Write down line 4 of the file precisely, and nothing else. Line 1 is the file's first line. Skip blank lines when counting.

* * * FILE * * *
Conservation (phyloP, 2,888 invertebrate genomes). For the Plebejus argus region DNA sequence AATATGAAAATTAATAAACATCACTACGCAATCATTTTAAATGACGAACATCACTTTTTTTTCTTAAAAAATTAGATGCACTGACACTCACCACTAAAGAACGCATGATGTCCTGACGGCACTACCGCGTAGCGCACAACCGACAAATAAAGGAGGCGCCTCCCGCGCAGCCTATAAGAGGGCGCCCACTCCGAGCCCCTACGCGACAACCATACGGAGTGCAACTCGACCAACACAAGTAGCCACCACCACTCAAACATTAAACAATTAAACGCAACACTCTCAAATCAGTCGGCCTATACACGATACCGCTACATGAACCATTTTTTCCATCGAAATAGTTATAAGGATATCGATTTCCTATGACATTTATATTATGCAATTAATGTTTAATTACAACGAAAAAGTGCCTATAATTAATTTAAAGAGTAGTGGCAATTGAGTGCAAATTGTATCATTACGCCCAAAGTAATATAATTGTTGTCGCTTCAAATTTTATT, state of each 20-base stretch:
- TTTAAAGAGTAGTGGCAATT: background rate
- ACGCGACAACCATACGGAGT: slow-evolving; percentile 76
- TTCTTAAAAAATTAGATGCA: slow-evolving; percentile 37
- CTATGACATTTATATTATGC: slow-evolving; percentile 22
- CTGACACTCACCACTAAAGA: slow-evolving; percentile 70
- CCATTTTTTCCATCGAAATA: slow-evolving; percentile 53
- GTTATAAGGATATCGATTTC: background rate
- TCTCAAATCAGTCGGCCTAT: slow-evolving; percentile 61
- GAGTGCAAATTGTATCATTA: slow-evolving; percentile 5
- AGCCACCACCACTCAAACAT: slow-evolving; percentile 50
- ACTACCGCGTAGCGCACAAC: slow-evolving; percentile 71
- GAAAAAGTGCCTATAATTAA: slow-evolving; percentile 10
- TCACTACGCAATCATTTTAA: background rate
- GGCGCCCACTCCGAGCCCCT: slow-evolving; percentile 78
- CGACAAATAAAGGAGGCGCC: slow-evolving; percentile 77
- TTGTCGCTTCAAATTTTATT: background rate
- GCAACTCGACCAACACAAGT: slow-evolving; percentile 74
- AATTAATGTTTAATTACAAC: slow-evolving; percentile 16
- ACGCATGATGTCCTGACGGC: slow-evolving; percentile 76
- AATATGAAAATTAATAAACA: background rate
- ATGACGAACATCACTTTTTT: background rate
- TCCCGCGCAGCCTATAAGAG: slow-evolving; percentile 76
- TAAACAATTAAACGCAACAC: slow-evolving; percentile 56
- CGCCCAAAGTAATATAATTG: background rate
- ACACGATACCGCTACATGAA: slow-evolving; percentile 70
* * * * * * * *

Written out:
- TTCTTAAAAAATTAGATGCA: slow-evolving; percentile 37